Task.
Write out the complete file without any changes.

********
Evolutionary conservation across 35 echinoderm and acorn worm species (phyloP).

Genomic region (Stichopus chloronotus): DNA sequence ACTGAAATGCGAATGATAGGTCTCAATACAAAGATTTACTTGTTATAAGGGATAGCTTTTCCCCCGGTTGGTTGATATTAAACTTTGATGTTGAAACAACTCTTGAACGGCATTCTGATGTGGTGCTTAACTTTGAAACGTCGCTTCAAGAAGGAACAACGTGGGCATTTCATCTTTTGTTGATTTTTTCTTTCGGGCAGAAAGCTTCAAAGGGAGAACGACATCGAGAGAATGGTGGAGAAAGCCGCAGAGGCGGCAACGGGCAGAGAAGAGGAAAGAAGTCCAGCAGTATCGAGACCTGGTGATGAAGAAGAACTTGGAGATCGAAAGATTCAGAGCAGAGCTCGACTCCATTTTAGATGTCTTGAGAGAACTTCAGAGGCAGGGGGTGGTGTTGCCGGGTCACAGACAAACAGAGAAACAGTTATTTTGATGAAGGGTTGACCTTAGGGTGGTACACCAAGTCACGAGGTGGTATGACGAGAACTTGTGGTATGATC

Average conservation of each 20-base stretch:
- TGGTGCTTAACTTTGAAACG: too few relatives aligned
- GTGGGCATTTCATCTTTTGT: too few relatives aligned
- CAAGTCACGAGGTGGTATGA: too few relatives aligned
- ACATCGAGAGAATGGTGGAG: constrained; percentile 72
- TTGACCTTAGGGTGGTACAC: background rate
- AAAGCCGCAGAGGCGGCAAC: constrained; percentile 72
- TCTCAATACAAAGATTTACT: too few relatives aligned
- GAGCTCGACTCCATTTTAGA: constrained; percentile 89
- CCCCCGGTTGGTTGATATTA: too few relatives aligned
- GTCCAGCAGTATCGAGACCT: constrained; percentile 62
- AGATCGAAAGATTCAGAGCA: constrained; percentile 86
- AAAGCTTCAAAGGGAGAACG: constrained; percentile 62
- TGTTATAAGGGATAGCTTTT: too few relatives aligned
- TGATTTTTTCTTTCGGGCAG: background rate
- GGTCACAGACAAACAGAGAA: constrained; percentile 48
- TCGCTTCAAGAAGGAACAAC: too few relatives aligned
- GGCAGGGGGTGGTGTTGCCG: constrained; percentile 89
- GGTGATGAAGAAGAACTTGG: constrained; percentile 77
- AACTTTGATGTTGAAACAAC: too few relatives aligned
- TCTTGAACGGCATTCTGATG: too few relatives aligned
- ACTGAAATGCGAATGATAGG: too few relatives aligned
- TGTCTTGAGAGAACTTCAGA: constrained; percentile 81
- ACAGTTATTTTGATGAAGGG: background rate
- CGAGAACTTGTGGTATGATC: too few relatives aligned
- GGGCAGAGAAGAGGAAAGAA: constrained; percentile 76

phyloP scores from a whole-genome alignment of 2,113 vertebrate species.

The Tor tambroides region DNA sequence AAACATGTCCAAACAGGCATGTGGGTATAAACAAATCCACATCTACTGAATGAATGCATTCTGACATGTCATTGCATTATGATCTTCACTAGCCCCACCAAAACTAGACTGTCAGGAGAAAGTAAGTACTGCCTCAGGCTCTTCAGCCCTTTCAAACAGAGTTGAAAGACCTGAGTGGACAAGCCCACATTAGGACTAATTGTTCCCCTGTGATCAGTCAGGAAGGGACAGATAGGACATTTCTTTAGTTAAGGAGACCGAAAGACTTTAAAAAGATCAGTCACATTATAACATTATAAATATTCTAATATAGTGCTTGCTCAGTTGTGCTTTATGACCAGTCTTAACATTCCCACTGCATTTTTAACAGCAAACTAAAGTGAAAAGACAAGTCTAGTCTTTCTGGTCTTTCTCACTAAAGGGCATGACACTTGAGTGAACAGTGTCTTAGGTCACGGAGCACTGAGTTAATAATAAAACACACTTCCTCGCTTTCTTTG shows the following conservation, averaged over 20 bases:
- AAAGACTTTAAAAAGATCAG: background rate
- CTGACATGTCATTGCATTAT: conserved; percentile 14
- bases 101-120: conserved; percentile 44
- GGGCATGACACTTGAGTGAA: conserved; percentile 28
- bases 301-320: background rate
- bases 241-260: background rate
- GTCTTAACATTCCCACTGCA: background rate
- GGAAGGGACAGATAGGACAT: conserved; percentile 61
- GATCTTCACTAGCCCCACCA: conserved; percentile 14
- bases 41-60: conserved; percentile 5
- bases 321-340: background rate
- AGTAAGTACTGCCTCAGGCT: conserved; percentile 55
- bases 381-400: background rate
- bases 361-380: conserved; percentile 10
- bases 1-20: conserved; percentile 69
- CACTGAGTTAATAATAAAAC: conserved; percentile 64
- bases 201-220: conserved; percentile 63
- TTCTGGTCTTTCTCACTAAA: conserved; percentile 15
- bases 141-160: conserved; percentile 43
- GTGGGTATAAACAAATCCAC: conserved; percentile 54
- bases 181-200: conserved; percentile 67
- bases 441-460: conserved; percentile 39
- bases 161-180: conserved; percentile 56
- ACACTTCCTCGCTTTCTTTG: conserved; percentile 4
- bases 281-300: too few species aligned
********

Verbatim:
Evolutionary conservation across 35 echinoderm and acorn worm species (phyloP).

Genomic region (Stichopus chloronotus): DNA sequence ACTGAAATGCGAATGATAGGTCTCAATACAAAGATTTACTTGTTATAAGGGATAGCTTTTCCCCCGGTTGGTTGATATTAAACTTTGATGTTGAAACAACTCTTGAACGGCATTCTGATGTGGTGCTTAACTTTGAAACGTCGCTTCAAGAAGGAACAACGTGGGCATTTCATCTTTTGTTGATTTTTTCTTTCGGGCAGAAAGCTTCAAAGGGAGAACGACATCGAGAGAATGGTGGAGAAAGCCGCAGAGGCGGCAACGGGCAGAGAAGAGGAAAGAAGTCCAGCAGTATCGAGACCTGGTGATGAAGAAGAACTTGGAGATCGAAAGATTCAGAGCAGAGCTCGACTCCATTTTAGATGTCTTGAGAGAACTTCAGAGGCAGGGGGTGGTGTTGCCGGGTCACAGACAAACAGAGAAACAGTTATTTTGATGAAGGGTTGACCTTAGGGTGGTACACCAAGTCACGAGGTGGTATGACGAGAACTTGTGGTATGATC

Average conservation of each 20-base stretch:
- TGGTGCTTAACTTTGAAACG: too few relatives aligned
- GTGGGCATTTCATCTTTTGT: too few relatives aligned
- CAAGTCACGAGGTGGTATGA: too few relatives aligned
- ACATCGAGAGAATGGTGGAG: constrained; percentile 72
- TTGACCTTAGGGTGGTACAC: background rate
- AAAGCCGCAGAGGCGGCAAC: constrained; percentile 72
- TCTCAATACAAAGATTTACT: too few relatives aligned
- GAGCTCGACTCCATTTTAGA: constrained; percentile 89
- CCCCCGGTTGGTTGATATTA: too few relatives aligned
- GTCCAGCAGTATCGAGACCT: constrained; percentile 62
- AGATCGAAAGATTCAGAGCA: constrained; percentile 86
- AAAGCTTCAAAGGGAGAACG: constrained; percentile 62
- TGTTATAAGGGATAGCTTTT: too few relatives aligned
- TGATTTTTTCTTTCGGGCAG: background rate
- GGTCACAGACAAACAGAGAA: constrained; percentile 48
- TCGCTTCAAGAAGGAACAAC: too few relatives aligned
- GGCAGGGGGTGGTGTTGCCG: constrained; percentile 89
- GGTGATGAAGAAGAACTTGG: constrained; percentile 77
- AACTTTGATGTTGAAACAAC: too few relatives aligned
- TCTTGAACGGCATTCTGATG: too few relatives aligned
- ACTGAAATGCGAATGATAGG: too few relatives aligned
- TGTCTTGAGAGAACTTCAGA: constrained; percentile 81
- ACAGTTATTTTGATGAAGGG: background rate
- CGAGAACTTGTGGTATGATC: too few relatives aligned
- GGGCAGAGAAGAGGAAAGAA: constrained; percentile 76

phyloP scores from a whole-genome alignment of 2,113 vertebrate species.

The Tor tambroides region DNA sequence AAACATGTCCAAACAGGCATGTGGGTATAAACAAATCCACATCTACTGAATGAATGCATTCTGACATGTCATTGCATTATGATCTTCACTAGCCCCACCAAAACTAGACTGTCAGGAGAAAGTAAGTACTGCCTCAGGCTCTTCAGCCCTTTCAAACAGAGTTGAAAGACCTGAGTGGACAAGCCCACATTAGGACTAATTGTTCCCCTGTGATCAGTCAGGAAGGGACAGATAGGACATTTCTTTAGTTAAGGAGACCGAAAGACTTTAAAAAGATCAGTCACATTATAACATTATAAATATTCTAATATAGTGCTTGCTCAGTTGTGCTTTATGACCAGTCTTAACATTCCCACTGCATTTTTAACAGCAAACTAAAGTGAAAAGACAAGTCTAGTCTTTCTGGTCTTTCTCACTAAAGGGCATGACACTTGAGTGAACAGTGTCTTAGGTCACGGAGCACTGAGTTAATAATAAAACACACTTCCTCGCTTTCTTTG shows the following conservation, averaged over 20 bases:
- AAAGACTTTAAAAAGATCAG: background rate
- CTGACATGTCATTGCATTAT: conserved; percentile 14
- bases 101-120: conserved; percentile 44
- GGGCATGACACTTGAGTGAA: conserved; percentile 28
- bases 301-320: background rate
- bases 241-260: background rate
- GTCTTAACATTCCCACTGCA: background rate
- GGAAGGGACAGATAGGACAT: conserved; percentile 61
- GATCTTCACTAGCCCCACCA: conserved; percentile 14
- bases 41-60: conserved; percentile 5
- bases 321-340: background rate
- AGTAAGTACTGCCTCAGGCT: conserved; percentile 55
- bases 381-400: background rate
- bases 361-380: conserved; percentile 10
- bases 1-20: conserved; percentile 69
- CACTGAGTTAATAATAAAAC: conserved; percentile 64
- bases 201-220: conserved; percentile 63
- TTCTGGTCTTTCTCACTAAA: conserved; percentile 15
- bases 141-160: conserved; percentile 43
- GTGGGTATAAACAAATCCAC: conserved; percentile 54
- bases 181-200: conserved; percentile 67
- bases 441-460: conserved; percentile 39
- bases 161-180: conserved; percentile 56
- ACACTTCCTCGCTTTCTTTG: conserved; percentile 4
- bases 281-300: too few species aligned